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Chad Davis, DVM, gives a demonstration of the effecacy of LLLT on a horse.
video length: (4:39)
This short video shows 3 before and after videos of paralized dogs who recieved LLLT and were able to walk again.
video length: (1:25)
Veterinarian Ron Hirschberg tells of how he first experienced laser therapy on his own arthritis, and decided to invest in lasers for his practice. Since he started using laser therapy on the pets he works with he has seen many positive results, he explains that gross profits from NSAIDs decreased from 0.71% to 0.3%, and laser profit now makes up 4% of the practice's income. He will treat between 3 and as many as 13 patients with LLLT, 95% of which he says improve noticably faster than those without LLLT.
viedo length: (13:37)
Django's 1st Low Level Laser Therapy (LLLT)
Django is now 13 months old and has had clicking and obvious pain in his right knee for the last 6 months. After a negative valley fever test & 2 knee x-rays showing no fracture or tumors,and being told by 2 vets, it's possibly a soft tissue (CCL/ACL) injury and that he needed a CT, MRI or arthroscopy to get a more definitive diagnosis. Django's owner decided to try LLLT to alleviate some of his pain.
video length: (0:32)
Django Post MPL Surgery Days 1-2
Django had surgery (medial imbrication, with a lateral release & anti-rotational sutures) on his left knee to correct a grade 2 medial patellar luxation August 20, 2015-. Here he is the day of surgery from check in through 48 hours later getting cold laser therapy.
video length: (1:27)
Here's Django approximately 9 weeks post-op, fully enjoying the newfound use of his leg.
video length: (1:41)
More videos of Django's journey can be found on his owner's Youtube channel, link below.
Welcome to the laser-therapy.us research tool. This tool is a searchable collection of technical publications, books, videos and other resources about the use of lasers for photobiomodulation. This tool includes almost the entire U.S. library of medicine research papers on LLLT, videos from Youtube associated with therapy lasers and the tables of contents from laser therapy books. This allows users to search for a keyword or condition and see resources about using lasers to treat that condition. All the resources include links to the original source so we are not making any statement about the use of lasers for treating non-FDA cleared application, we are simple summarizing what others have said. Where every possible, we have included a link to the orginal publication.
Here are some of our favorite queries:
This tool uses a broad match query so:
The results of the search are sorted based on 3 quality factors on a scale of 1 to 10 with 10 being the best score. Originally all the resources were given a 5-5-5 until they could be individually evaluated. These scores are purely opinion and are only used to simplify the rank of the results from more valuable to least valuable. This should not be considered a critique of any work. This system was created to help researchers (including ourselves) find the most usable resources for any cold laser therapy research. The resources are assigned values based on the following 3 factors:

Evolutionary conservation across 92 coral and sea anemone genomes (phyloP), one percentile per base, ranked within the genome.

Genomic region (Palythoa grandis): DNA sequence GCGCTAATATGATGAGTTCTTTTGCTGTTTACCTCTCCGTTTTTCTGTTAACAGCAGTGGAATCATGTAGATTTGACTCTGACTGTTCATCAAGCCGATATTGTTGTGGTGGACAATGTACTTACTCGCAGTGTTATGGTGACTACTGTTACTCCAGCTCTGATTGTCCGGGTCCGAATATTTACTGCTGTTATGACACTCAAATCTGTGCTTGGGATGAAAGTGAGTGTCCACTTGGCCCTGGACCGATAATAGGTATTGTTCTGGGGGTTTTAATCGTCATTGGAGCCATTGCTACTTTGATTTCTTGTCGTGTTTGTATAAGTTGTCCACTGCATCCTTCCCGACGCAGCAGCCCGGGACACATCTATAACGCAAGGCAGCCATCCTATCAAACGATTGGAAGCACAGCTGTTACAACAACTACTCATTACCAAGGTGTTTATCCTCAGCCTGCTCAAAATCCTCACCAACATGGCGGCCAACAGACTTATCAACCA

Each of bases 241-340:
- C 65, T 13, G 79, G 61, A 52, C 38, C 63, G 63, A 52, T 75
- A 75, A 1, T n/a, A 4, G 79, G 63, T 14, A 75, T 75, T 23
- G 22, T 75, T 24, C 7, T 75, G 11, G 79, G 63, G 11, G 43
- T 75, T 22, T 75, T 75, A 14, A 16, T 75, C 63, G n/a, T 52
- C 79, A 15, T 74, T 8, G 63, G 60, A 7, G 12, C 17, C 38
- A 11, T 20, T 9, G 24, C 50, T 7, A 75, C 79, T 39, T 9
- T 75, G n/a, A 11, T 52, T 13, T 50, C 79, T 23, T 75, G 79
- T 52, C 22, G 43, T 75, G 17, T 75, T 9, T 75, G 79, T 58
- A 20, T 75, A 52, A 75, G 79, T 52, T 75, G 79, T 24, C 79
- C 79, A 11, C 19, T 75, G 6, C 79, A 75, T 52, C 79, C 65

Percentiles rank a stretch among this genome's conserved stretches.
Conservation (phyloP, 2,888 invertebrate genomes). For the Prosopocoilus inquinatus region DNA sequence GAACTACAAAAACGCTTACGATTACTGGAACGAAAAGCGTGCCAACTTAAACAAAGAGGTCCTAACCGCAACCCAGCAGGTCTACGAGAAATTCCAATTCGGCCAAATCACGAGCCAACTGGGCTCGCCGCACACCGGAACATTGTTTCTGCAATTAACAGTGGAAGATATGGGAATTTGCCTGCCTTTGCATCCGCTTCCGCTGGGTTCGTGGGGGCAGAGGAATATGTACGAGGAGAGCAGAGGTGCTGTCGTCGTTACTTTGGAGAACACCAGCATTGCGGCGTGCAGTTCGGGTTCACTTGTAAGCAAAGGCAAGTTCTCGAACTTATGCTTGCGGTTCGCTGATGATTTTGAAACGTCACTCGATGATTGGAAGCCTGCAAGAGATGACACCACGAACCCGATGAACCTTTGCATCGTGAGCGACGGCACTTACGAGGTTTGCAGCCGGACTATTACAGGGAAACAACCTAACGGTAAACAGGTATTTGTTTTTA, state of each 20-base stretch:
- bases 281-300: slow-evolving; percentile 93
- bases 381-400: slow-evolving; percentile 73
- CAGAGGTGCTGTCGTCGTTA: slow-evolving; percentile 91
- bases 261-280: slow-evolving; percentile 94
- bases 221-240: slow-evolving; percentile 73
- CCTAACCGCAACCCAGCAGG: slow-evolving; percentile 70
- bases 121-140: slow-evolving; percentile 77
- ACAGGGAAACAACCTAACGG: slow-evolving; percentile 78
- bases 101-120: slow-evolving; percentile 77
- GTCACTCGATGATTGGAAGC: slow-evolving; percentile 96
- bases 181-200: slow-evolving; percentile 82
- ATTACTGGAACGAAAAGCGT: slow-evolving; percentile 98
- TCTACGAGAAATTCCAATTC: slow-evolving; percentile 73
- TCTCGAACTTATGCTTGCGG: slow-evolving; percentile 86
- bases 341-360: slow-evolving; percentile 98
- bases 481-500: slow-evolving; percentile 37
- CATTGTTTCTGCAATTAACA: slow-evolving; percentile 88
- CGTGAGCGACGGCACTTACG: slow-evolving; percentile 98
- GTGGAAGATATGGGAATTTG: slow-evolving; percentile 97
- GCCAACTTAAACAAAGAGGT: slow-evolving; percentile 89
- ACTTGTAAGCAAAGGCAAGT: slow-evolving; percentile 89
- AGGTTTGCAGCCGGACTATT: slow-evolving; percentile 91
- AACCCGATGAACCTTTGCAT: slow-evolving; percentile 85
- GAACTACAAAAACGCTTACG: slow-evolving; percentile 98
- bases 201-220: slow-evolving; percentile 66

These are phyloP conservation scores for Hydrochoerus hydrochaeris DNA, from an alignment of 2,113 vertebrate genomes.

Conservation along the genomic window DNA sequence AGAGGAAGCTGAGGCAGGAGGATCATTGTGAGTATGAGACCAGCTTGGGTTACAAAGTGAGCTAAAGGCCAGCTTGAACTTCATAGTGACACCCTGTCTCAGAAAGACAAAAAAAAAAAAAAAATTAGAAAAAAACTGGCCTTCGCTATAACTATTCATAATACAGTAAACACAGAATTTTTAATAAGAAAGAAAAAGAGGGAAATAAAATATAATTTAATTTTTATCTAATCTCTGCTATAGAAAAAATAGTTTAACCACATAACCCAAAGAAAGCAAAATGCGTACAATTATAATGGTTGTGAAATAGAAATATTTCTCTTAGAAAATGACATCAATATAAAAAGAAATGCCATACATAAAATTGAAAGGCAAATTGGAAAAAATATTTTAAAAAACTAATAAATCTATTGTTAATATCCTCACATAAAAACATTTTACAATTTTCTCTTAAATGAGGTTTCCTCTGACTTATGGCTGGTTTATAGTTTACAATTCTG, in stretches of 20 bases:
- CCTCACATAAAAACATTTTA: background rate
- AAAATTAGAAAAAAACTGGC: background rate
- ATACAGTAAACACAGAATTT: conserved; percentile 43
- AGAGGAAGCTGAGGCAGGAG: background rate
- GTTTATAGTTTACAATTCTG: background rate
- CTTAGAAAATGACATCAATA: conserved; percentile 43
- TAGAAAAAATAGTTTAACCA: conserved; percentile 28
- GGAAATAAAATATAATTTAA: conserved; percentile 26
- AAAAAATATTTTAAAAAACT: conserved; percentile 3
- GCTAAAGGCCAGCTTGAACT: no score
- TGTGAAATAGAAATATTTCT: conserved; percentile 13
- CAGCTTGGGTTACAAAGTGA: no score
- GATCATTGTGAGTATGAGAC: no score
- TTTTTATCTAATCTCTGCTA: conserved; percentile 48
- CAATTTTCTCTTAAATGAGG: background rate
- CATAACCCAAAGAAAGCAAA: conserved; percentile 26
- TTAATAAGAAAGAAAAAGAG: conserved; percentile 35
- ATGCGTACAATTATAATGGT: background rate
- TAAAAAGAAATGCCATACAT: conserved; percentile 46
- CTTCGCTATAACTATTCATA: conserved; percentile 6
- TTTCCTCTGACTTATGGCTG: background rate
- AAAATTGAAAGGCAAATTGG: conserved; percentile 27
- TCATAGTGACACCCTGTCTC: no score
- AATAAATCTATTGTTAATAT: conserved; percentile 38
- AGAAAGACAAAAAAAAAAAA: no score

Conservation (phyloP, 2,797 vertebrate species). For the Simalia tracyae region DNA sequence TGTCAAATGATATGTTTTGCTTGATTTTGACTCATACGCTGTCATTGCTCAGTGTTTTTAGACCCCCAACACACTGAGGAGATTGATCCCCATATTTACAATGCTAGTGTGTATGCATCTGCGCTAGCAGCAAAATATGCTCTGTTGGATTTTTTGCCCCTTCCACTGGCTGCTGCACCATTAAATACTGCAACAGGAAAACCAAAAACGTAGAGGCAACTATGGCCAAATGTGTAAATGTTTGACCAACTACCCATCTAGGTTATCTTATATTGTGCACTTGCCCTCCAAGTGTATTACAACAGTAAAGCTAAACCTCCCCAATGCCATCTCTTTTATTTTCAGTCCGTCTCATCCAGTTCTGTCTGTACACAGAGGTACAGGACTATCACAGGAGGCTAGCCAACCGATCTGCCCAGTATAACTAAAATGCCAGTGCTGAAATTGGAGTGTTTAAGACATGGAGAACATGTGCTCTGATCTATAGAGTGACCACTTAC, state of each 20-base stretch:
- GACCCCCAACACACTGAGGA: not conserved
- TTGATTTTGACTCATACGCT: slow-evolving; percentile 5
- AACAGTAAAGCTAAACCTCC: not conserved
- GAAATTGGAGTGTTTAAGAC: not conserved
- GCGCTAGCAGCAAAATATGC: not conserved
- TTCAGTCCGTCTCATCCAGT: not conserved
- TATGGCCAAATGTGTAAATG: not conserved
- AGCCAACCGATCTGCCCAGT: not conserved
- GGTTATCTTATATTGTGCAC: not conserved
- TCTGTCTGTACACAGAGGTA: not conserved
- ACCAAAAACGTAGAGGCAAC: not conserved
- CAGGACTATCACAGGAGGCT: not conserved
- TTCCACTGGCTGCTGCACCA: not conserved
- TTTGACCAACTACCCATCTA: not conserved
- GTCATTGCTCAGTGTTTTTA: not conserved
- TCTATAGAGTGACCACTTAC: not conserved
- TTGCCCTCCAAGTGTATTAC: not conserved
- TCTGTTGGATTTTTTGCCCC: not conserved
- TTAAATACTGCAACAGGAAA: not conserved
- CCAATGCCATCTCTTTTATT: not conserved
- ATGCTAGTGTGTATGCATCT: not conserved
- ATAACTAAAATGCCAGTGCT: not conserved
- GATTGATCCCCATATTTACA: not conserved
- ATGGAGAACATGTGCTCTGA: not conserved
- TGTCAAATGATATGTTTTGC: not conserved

Over the past few years of working with research, we found that a majority of the published resources are lacking in one of these three ranking factors.
The original goal of this research tool was to tie published resources to the protocols in the laser-therapy.us library. This connection allows users to trace each protocol back to a list of resources so the protocol can be researched and improved.
When many of the first research papers were published, the most power laser available for therapy were less than 100mW and many systems had to be pulsed to keep the laser from burning out too quickly. Today, system are available that will deliver up to 60,000mW of continuous output. Because of these power limitation, many early studies were limited to extremely low dosages by today’s standards. It takes a 50mW system 17 minutes to deliver 50 joules at the surface of the skin. If this was spread over a large area of damage or was treating a deeper problem, the actual dosages were much less than 1J/cm2. Today, we know that these dosages typically produce very little or no results.
About 80% of the resources in this database are in the near infrared wavelength. There is also some interest in the red wavelength (600 to 660nm) . Other wavelengths like blue, purple, and green have very little scientific research behind them and have not gotten much traction in the core therapy market with the exception of some fringe consumer products.
This research tool is free to use but we make no claims about the accuracy of the information. It is an aggregation of existing published resources and it is up to the user to determine if the source of the resources has any value. The information provided through this web site should not be used for diagnosing or treating a health problem or disease. If you have or suspect you may have a health problem, you should consult your local health care provider.